I couldn’t go to a mall or any other “noisy” public place without Ethyn erupting into tears and screaming uncontrollably. I felt trapped. I was a twenty-one year old single mom who was confined and restricted to the house. The only time I really got to spend outside of the house was in our backyard either pushing Ethyn in the swing or letting him play with the water hose.

Even though I didn’t have the desire to, I couldn’t join any “mom’s clubs” because Ethyn didn’t like leaving the house unless it was for a car-ride. At about 10 months old his pediatrician uttered a word to me that I thought I would never hear in the same sentence with my son’s name. Autism.

He told me that he thought that Ethyn had Autism. It’s strange because where most parents would have burst into tears, I just sat there in the freezing cold office…numb…It was like he didn’t even say anything to me at all. I basically told the doctor that I wanted a second opinion and wanted to be referred to a doctor who specialized in autism.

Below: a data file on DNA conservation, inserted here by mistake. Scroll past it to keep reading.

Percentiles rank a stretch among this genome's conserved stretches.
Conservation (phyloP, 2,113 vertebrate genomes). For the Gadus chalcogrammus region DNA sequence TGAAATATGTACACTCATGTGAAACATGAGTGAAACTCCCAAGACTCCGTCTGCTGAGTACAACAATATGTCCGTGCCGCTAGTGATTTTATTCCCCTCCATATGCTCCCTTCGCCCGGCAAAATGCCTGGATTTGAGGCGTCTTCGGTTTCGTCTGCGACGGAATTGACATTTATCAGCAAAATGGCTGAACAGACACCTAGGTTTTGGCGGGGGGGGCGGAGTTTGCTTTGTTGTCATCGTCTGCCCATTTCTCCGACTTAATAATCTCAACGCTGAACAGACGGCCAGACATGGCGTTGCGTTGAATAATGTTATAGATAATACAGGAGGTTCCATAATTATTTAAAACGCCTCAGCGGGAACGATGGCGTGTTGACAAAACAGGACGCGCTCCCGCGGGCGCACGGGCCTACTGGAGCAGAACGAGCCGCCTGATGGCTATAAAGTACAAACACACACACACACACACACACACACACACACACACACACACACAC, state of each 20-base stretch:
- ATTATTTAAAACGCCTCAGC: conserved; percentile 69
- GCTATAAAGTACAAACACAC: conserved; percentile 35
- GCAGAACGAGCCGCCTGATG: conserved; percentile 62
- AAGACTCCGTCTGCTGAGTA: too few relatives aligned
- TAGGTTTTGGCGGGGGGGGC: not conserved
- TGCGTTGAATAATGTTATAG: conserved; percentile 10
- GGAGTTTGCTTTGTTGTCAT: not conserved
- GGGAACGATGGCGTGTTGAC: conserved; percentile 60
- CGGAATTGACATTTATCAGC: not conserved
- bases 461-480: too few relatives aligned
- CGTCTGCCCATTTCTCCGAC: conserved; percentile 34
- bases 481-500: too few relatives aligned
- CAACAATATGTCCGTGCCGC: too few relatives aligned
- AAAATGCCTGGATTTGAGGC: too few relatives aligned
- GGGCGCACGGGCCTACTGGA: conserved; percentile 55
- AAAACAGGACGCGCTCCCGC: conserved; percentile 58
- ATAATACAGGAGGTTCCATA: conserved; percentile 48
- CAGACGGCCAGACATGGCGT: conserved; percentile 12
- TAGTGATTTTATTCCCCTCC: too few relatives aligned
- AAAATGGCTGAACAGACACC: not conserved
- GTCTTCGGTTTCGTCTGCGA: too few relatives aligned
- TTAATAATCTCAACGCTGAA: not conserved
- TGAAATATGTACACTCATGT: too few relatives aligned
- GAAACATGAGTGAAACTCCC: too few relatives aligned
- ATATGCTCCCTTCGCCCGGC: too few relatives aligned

We were referred to a place in Scottsdale that was the "go-to" place for diagnosing children with autism. Unfortunately it took us eight-months to get an appointment at this particular facility. But I had a feeling in my gut during these eight months of waiting that the doctor’s were going to tell me something devastating. After all…Ethyn was almost a year-and-a-half old and said no words at all.

Every day had to be the same as the day before otherwise it was a “bad” day, full of crying tantrums and ear-covering. If he watched a cartoon on TV…it had to be the same cartoon over and over again. There could be no variety or change to his day. The same with food. He wouldn’t eat foods with certain textures, such as noodles, and would only drink water and apple juice from one particular cup.